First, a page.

The unexpectedly large drop in German factory orders reported yesterday appeared to have little impact on industrial output.  It rose by 0.2%, which was as the median (Bloomberg survey) forecast.  However, the sharp downward revision to January (1.4% from 2.7%) takes some shine from the report.  The German economic calendar is light next week.  The highlight is the April ZEW investor survey, which deteriorated markedly in the face of higher energy and the war in Ukraine.  

The record from last month's ECB meeting is still awaited.  It tends not to be a significant mover of the capital markets.  Meanwhile, ECB President Lagarde has reportedly contracted Covid.  The symptoms are said to be "reasonably mild”, but this seems to imply that she will not attend next week's ECB meeting.  The meeting, which does not feature new forecasts, was expected to focus on the bond buying program that continues through Q2.  Purchases in Q3 were said to be data-dependent but would seem to need to come to end to allow the central bank the flexibility to hike rates.  The swaps market has about 55 bp of tightening discounted for the second half.  

The euro is extending its losses.  It has been recording lower highs and lows since the key reversal on March 31, when it peaked near $1.1185.  In Europe today, it has tested the $1.0865 area.  Last month's low was near $1.08.  It seems too far away today, and an option for 1.52 bln euros will roll off.  There is another set at $1.09 for 1.83 bln euros that also expire today.  Sterling is little changed in the European morning near $1.3070.  It is consolidating above yesterday's low a little below $1.3050.  The outside down day on Tuesday saw follow-through selling yesterday and sideways action today. 


The FOMC minutes yesterday confirmed what the market had come to expect.  The balance sheet reduction will likely start next month.  It will quickly (a few months) ramp up to $95 bln a month ($60 bln Treasuries and $35 bln mortgage-backed securities).  Recall that in the 2017-2019 period, the roll-off was capped at $50 bln.  At the new pace, the Fed's balance sheet will shrink from around 37% of GDP to around 23% by the end of 2024.  It was a little less than 20% of GDP at the end of 2019.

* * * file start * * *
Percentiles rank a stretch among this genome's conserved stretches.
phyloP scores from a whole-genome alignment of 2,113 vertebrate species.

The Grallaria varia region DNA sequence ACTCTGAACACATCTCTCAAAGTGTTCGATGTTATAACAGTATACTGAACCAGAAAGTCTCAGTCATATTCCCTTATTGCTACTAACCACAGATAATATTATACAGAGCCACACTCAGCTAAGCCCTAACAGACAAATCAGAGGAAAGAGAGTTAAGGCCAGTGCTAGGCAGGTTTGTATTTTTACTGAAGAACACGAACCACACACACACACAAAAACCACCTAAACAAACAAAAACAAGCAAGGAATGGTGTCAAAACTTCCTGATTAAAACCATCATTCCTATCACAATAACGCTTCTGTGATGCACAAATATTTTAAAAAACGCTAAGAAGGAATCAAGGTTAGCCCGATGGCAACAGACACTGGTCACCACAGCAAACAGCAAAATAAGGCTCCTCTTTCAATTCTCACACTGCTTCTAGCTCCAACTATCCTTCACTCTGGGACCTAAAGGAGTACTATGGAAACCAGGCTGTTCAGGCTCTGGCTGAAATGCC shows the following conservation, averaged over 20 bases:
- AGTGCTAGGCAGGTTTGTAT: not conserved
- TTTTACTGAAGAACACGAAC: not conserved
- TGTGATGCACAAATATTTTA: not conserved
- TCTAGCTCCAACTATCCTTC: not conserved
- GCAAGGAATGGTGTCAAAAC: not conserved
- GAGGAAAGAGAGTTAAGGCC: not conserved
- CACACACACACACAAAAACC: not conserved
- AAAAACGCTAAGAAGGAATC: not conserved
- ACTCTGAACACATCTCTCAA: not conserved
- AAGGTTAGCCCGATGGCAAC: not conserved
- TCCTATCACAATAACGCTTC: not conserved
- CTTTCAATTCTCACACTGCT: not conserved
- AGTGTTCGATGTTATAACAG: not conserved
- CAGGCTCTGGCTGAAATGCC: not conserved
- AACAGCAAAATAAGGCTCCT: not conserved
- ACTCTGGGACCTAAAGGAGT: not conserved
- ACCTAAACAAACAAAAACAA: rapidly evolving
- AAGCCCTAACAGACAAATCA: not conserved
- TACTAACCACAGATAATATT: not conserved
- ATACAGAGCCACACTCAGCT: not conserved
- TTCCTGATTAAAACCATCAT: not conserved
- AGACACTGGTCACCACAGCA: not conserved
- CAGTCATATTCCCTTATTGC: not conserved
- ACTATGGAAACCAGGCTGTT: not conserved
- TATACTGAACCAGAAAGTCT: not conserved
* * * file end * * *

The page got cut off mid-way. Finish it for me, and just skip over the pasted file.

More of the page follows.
Separately, as the Summary of Economic Projections indicated, there was a dramatic shift in inflation expectations between December 2021 and March 2022 (PCE deflator projections rose to 4% from 2.6%).  Some Fed officials that wanted to hike 50 bp to initiate the cycle held back due to the uncertainties sparked by Russia's invasion of Ukraine.  Those reservations apparently have been eased and the minutes confirm what we have called a "campaign" that will bring the Fed funds rate to neutral (~2.25%-2.50%).  The Fed funds futures market has 212 bp of tightening discounted for the remainder of the year. 

The US reports weekly jobless claims and February consumer credit.  However, Canada, Mexico, and Brazil have more interesting/important releases today.  The focus in Canada is on the budget.  Trudeau's minority government appears more committed to its social objectives and appears less concerned about reining in fiscal policy.  Several measures are expected to address the housing market, including a two-year ban on foreign purchases for non-primary residences.  Rising oil prices will give the government a windfall and this should help pay for the new spending initiatives.  Tomorrow, Canada reports March employment figures.  Mexico and Brazil report March CPI figures.  Mexico's CPI is expected to have edged up toward 7.4% (7.28% in February).  The core rate is also expected to edge higher.  The central bank does not meet until May 12.  Brazil's IPCA measure of inflation is expected to have accelerated to 11% from 10.54% in February.  The Brazilian central bank meets next on May 4.  Lastly, Peru's central bank is expected to hike 50 bp today to lift the reference rate to 4.5%.  

The US dollar posted a bullish hammer candlestick on Tuesday as it bounced off the CAD1.2400 area.  It rose sharply yesterday and has tested the CAD1.2570 today.  The CAD1.2580 area corresponds to the (38.2%) retracement of the decline since the March 15 high (~CAD1.2870).  Th next retracement (50%) is near CAD1.2635. The greenback bottomed against the Mexican peso on Monday around MXN19.7275.  It reached MXN20.1950 yesterday and is consolidating in a narrow range today (~MXN20.1155-MXN20.1825).  The MXN20.14 area is interesting from a technical perspective, but the (38.2%) retracement objective of the leg down that began a month ago is by MXN20.39.  



Equities Finding a Bid in Europe After Sliding in Asia Pacific Equities Finding a Bid in Europe After Sliding in Asia Pacific Reviewed by Marc Chandler on April 07, 2022 Rating: 5